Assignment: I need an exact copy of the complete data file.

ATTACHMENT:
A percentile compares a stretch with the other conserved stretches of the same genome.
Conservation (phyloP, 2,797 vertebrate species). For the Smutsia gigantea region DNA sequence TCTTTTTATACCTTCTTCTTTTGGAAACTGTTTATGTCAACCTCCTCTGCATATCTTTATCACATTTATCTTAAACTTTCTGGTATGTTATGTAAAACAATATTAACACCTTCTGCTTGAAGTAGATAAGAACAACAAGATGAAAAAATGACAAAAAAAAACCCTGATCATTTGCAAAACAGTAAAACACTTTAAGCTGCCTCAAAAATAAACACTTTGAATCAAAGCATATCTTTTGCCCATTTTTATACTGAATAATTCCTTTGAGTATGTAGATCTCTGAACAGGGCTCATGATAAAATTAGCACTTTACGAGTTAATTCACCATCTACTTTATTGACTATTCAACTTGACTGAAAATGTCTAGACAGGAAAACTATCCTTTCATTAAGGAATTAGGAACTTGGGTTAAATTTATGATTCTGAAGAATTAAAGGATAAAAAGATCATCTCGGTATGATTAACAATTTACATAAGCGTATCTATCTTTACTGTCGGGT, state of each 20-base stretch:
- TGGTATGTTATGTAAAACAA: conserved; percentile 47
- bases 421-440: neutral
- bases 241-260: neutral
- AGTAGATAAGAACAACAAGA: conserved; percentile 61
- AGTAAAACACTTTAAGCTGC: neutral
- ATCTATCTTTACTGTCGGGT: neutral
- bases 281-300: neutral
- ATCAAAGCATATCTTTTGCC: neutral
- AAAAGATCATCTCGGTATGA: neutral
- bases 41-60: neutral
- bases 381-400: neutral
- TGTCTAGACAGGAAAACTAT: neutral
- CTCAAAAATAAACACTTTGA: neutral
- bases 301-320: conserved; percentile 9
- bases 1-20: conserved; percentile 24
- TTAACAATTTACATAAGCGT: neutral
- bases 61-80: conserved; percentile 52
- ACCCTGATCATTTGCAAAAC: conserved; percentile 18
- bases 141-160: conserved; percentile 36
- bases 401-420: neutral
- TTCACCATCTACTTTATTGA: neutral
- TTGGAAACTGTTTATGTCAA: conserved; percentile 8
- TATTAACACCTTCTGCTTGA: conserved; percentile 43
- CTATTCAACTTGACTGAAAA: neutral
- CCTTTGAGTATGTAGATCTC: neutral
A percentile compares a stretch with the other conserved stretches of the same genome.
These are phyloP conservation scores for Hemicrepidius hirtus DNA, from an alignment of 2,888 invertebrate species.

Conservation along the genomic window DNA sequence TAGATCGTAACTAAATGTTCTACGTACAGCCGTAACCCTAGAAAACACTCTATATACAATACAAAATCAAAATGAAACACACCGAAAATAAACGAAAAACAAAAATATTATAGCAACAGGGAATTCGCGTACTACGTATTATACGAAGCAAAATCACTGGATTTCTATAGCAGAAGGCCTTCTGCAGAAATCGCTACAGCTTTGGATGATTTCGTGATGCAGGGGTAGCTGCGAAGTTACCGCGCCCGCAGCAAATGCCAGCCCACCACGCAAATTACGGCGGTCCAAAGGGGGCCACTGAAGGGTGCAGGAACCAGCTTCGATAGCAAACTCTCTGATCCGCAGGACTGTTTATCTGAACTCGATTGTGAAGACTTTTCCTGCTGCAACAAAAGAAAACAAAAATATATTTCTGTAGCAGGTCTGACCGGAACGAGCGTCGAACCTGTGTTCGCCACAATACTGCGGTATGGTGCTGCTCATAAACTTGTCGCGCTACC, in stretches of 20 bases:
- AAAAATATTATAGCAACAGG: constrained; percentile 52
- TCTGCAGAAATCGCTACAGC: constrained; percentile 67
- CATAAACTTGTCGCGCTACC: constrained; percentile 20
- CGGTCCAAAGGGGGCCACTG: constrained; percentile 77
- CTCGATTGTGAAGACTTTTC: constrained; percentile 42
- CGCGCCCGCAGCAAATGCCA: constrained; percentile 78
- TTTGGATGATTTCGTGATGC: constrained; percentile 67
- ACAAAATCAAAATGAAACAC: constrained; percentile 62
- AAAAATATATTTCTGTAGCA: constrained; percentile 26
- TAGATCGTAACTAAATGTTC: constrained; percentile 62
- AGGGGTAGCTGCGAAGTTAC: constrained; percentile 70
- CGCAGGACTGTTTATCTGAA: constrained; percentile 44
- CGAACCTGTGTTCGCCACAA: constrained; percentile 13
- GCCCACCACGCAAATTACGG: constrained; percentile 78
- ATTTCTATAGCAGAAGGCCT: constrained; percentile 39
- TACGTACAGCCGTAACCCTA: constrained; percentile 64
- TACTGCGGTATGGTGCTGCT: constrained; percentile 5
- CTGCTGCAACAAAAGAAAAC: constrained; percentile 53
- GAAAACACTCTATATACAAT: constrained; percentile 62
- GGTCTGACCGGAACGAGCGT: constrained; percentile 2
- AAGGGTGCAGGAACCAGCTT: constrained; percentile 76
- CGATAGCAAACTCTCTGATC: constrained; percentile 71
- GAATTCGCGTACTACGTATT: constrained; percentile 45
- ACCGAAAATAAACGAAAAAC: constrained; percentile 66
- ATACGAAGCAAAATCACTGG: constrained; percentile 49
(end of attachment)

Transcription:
A percentile compares a stretch with the other conserved stretches of the same genome.
Conservation (phyloP, 2,797 vertebrate species). For the Smutsia gigantea region DNA sequence TCTTTTTATACCTTCTTCTTTTGGAAACTGTTTATGTCAACCTCCTCTGCATATCTTTATCACATTTATCTTAAACTTTCTGGTATGTTATGTAAAACAATATTAACACCTTCTGCTTGAAGTAGATAAGAACAACAAGATGAAAAAATGACAAAAAAAAACCCTGATCATTTGCAAAACAGTAAAACACTTTAAGCTGCCTCAAAAATAAACACTTTGAATCAAAGCATATCTTTTGCCCATTTTTATACTGAATAATTCCTTTGAGTATGTAGATCTCTGAACAGGGCTCATGATAAAATTAGCACTTTACGAGTTAATTCACCATCTACTTTATTGACTATTCAACTTGACTGAAAATGTCTAGACAGGAAAACTATCCTTTCATTAAGGAATTAGGAACTTGGGTTAAATTTATGATTCTGAAGAATTAAAGGATAAAAAGATCATCTCGGTATGATTAACAATTTACATAAGCGTATCTATCTTTACTGTCGGGT, state of each 20-base stretch:
- TGGTATGTTATGTAAAACAA: conserved; percentile 47
- bases 421-440: neutral
- bases 241-260: neutral
- AGTAGATAAGAACAACAAGA: conserved; percentile 61
- AGTAAAACACTTTAAGCTGC: neutral
- ATCTATCTTTACTGTCGGGT: neutral
- bases 281-300: neutral
- ATCAAAGCATATCTTTTGCC: neutral
- AAAAGATCATCTCGGTATGA: neutral
- bases 41-60: neutral
- bases 381-400: neutral
- TGTCTAGACAGGAAAACTAT: neutral
- CTCAAAAATAAACACTTTGA: neutral
- bases 301-320: conserved; percentile 9
- bases 1-20: conserved; percentile 24
- TTAACAATTTACATAAGCGT: neutral
- bases 61-80: conserved; percentile 52
- ACCCTGATCATTTGCAAAAC: conserved; percentile 18
- bases 141-160: conserved; percentile 36
- bases 401-420: neutral
- TTCACCATCTACTTTATTGA: neutral
- TTGGAAACTGTTTATGTCAA: conserved; percentile 8
- TATTAACACCTTCTGCTTGA: conserved; percentile 43
- CTATTCAACTTGACTGAAAA: neutral
- CCTTTGAGTATGTAGATCTC: neutral
A percentile compares a stretch with the other conserved stretches of the same genome.
These are phyloP conservation scores for Hemicrepidius hirtus DNA, from an alignment of 2,888 invertebrate species.

Conservation along the genomic window DNA sequence TAGATCGTAACTAAATGTTCTACGTACAGCCGTAACCCTAGAAAACACTCTATATACAATACAAAATCAAAATGAAACACACCGAAAATAAACGAAAAACAAAAATATTATAGCAACAGGGAATTCGCGTACTACGTATTATACGAAGCAAAATCACTGGATTTCTATAGCAGAAGGCCTTCTGCAGAAATCGCTACAGCTTTGGATGATTTCGTGATGCAGGGGTAGCTGCGAAGTTACCGCGCCCGCAGCAAATGCCAGCCCACCACGCAAATTACGGCGGTCCAAAGGGGGCCACTGAAGGGTGCAGGAACCAGCTTCGATAGCAAACTCTCTGATCCGCAGGACTGTTTATCTGAACTCGATTGTGAAGACTTTTCCTGCTGCAACAAAAGAAAACAAAAATATATTTCTGTAGCAGGTCTGACCGGAACGAGCGTCGAACCTGTGTTCGCCACAATACTGCGGTATGGTGCTGCTCATAAACTTGTCGCGCTACC, in stretches of 20 bases:
- AAAAATATTATAGCAACAGG: constrained; percentile 52
- TCTGCAGAAATCGCTACAGC: constrained; percentile 67
- CATAAACTTGTCGCGCTACC: constrained; percentile 20
- CGGTCCAAAGGGGGCCACTG: constrained; percentile 77
- CTCGATTGTGAAGACTTTTC: constrained; percentile 42
- CGCGCCCGCAGCAAATGCCA: constrained; percentile 78
- TTTGGATGATTTCGTGATGC: constrained; percentile 67
- ACAAAATCAAAATGAAACAC: constrained; percentile 62
- AAAAATATATTTCTGTAGCA: constrained; percentile 26
- TAGATCGTAACTAAATGTTC: constrained; percentile 62
- AGGGGTAGCTGCGAAGTTAC: constrained; percentile 70
- CGCAGGACTGTTTATCTGAA: constrained; percentile 44
- CGAACCTGTGTTCGCCACAA: constrained; percentile 13
- GCCCACCACGCAAATTACGG: constrained; percentile 78
- ATTTCTATAGCAGAAGGCCT: constrained; percentile 39
- TACGTACAGCCGTAACCCTA: constrained; percentile 64
- TACTGCGGTATGGTGCTGCT: constrained; percentile 5
- CTGCTGCAACAAAAGAAAAC: constrained; percentile 53
- GAAAACACTCTATATACAAT: constrained; percentile 62
- GGTCTGACCGGAACGAGCGT: constrained; percentile 2
- AAGGGTGCAGGAACCAGCTT: constrained; percentile 76
- CGATAGCAAACTCTCTGATC: constrained; percentile 71
- GAATTCGCGTACTACGTATT: constrained; percentile 45
- ACCGAAAATAAACGAAAAAC: constrained; percentile 66
- ATACGAAGCAAAATCACTGG: constrained; percentile 49